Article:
Rheumatoid arthritis (RA) is a severe autoimmune disease that is mainly characterized by inflammation of multiple peripheral joints. If left untreated, this inflammation leads to chronic pain and irreversible damage to cartilage and bone in the affected joints. Therefore, the main goal in the current management of RA is to gain rapid control of the ongoing inflammation in an early disease phase.
For newly diagnosed RA patients, current guidelines recommend a first-line therapy consisting of conventional synthetic disease modifying anti-rheumatic drugs (csDMARDs), often combined with glucocorticoids. These first-line combination therapies are relatively low cost, and can induce early disease remission in about two-thirds of RA patients. Still, the remaining non-responding patients experience a prolonged period of high disease activity, leading to additional joint damage. Finding out which patients respond well to first-line csDMARDs still largely depends on trial and error, and would greatly benefit from novel biomarkers that predict this therapy response at baseline, before treatment is initiated.
To address this problem, we used baseline samples of the CareRA trial, which evaluated different first-line combination therapies, to screen for antibodies that could predict lack of disease remission after 16 weeks of therapy. Three novel Hasselt University (UH) antibodies were identified whose presence was significantly higher in baseline samples of RA patients that failed to reach disease remission according to the disease activity score (DAS28CRP) at week 16, compared to RA patients that did reach disease remission. At least one of these 3 antibodies were present in about 30% of the non-responders at week 16, which increased up to 50% in non-responding RA patients that were seronegative for rheumatoid factor (RF) and anti-citrullinated peptide antibodies (ACPA). Finally, presence of these 3 UH antibodies at baseline was correlated with absence of DAS28CRP remission as early as 8 weeks and up to 40 weeks after treatment initiation.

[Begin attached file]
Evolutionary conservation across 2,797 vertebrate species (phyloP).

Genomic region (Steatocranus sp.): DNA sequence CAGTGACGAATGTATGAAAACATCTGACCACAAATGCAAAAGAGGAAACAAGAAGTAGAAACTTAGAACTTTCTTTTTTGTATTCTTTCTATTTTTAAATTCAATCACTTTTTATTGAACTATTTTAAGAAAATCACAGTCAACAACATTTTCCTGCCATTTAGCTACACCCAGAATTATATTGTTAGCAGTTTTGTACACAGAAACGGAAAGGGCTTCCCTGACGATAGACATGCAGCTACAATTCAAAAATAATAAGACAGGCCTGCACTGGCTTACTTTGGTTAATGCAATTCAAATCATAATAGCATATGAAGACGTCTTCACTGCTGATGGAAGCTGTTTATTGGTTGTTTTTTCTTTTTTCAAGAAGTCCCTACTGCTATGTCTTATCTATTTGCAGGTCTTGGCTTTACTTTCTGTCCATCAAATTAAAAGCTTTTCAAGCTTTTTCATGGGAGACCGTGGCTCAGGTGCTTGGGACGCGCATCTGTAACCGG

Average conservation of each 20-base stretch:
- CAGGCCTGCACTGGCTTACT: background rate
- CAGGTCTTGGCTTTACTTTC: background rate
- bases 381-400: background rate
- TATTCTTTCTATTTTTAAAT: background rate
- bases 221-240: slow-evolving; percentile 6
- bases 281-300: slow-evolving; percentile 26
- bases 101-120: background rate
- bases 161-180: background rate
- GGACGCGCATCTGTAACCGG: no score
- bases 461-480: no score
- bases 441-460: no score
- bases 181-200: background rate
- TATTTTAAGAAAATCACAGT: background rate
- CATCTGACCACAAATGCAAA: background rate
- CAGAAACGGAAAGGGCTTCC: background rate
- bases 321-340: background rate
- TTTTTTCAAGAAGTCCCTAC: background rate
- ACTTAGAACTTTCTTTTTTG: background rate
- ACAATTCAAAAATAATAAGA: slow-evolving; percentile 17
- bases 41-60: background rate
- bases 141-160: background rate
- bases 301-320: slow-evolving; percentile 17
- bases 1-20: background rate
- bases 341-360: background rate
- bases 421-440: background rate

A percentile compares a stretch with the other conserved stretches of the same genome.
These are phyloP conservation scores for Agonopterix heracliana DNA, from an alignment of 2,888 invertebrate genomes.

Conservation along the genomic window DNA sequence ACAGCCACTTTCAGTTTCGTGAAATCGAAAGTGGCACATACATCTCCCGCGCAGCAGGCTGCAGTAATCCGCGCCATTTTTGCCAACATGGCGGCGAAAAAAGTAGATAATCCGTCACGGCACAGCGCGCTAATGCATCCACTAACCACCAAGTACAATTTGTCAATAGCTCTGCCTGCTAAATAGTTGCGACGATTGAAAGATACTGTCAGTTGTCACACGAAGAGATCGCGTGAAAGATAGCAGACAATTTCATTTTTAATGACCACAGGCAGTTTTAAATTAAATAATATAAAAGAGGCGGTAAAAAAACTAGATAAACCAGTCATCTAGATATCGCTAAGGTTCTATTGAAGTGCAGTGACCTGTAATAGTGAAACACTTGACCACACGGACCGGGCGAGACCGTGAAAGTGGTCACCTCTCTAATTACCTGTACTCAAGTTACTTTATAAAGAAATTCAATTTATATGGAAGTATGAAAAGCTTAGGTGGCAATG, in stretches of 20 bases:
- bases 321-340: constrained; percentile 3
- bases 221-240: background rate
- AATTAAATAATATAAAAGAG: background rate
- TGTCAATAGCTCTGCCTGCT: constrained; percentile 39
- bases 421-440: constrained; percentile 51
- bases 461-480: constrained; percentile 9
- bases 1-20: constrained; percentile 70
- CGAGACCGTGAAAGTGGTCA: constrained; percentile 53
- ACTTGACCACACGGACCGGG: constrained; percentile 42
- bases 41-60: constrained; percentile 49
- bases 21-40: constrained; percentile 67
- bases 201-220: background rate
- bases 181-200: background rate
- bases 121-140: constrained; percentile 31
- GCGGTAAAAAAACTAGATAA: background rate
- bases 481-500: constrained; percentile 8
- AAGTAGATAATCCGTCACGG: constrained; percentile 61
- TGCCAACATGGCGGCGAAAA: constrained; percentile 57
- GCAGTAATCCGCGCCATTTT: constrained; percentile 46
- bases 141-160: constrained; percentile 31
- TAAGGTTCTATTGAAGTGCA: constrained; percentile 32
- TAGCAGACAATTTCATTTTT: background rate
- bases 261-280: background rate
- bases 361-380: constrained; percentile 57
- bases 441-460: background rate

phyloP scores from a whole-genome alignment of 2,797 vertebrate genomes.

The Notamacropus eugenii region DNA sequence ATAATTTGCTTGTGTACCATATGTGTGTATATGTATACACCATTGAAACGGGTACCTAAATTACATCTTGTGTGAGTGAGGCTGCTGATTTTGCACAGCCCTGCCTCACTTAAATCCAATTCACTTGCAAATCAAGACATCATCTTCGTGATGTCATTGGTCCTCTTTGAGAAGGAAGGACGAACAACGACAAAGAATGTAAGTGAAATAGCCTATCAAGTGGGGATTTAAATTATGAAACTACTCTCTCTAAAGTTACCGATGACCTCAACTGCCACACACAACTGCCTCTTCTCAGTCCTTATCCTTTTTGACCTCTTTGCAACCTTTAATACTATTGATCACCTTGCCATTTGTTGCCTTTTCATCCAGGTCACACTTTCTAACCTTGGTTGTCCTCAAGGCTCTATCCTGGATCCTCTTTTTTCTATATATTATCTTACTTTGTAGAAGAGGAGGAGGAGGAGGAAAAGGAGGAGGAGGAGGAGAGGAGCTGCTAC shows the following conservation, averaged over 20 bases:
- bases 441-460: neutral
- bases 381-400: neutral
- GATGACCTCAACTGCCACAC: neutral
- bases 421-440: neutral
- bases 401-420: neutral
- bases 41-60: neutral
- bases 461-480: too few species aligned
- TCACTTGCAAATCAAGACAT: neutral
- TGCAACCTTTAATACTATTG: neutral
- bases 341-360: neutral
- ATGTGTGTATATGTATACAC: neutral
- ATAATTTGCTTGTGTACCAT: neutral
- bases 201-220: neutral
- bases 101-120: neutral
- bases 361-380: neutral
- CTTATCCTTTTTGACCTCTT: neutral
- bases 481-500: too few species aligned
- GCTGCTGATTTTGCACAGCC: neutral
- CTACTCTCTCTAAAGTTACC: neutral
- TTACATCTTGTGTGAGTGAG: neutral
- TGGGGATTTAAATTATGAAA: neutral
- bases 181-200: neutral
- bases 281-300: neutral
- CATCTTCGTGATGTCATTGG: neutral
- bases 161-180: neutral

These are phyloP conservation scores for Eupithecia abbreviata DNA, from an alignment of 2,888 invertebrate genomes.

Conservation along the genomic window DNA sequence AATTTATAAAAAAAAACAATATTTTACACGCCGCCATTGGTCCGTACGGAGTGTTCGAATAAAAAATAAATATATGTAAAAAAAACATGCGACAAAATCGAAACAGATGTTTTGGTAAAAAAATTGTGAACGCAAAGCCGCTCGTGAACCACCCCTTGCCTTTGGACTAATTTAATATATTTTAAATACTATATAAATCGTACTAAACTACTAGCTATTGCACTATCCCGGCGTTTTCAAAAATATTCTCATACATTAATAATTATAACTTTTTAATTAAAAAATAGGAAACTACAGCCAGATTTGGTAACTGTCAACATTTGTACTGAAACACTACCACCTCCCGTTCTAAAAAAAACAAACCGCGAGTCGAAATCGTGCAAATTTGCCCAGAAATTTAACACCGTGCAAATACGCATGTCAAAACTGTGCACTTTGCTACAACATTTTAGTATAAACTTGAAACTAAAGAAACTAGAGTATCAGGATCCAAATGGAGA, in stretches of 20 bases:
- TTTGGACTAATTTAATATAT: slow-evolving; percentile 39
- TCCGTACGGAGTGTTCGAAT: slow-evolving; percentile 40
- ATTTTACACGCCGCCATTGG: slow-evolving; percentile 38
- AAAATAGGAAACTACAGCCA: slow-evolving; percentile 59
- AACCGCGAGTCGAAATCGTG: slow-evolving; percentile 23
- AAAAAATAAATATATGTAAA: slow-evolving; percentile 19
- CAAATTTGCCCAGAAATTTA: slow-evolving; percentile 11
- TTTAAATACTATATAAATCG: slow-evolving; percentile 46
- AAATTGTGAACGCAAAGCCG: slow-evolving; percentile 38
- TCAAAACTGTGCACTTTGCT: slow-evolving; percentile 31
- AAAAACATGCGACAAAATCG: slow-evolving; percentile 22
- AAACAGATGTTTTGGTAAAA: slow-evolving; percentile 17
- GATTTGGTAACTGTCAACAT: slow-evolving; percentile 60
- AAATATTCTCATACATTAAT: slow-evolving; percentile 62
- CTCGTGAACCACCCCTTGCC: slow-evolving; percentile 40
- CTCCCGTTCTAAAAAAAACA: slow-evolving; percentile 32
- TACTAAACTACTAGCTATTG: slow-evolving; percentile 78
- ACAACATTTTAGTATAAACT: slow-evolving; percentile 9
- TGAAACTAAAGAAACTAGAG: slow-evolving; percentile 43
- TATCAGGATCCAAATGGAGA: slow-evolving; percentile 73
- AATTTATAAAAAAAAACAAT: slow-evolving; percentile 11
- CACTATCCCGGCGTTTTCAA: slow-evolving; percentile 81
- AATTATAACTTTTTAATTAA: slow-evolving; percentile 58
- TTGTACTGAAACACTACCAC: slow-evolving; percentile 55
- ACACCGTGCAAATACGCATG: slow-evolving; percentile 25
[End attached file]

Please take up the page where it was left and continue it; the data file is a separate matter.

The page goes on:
We have identified a set of 3 antibody biomarkers which can predict failure of early disease remission after first-line combination therapy in RA. Patients which are positive for these antibody biomarkers might thus be advised to use an alternative therapy instead of the classic first-line csDMARDs. Therefore, these antibodies provide a novel tool for rheumatologists, allowing them to make a personalized therapy decision.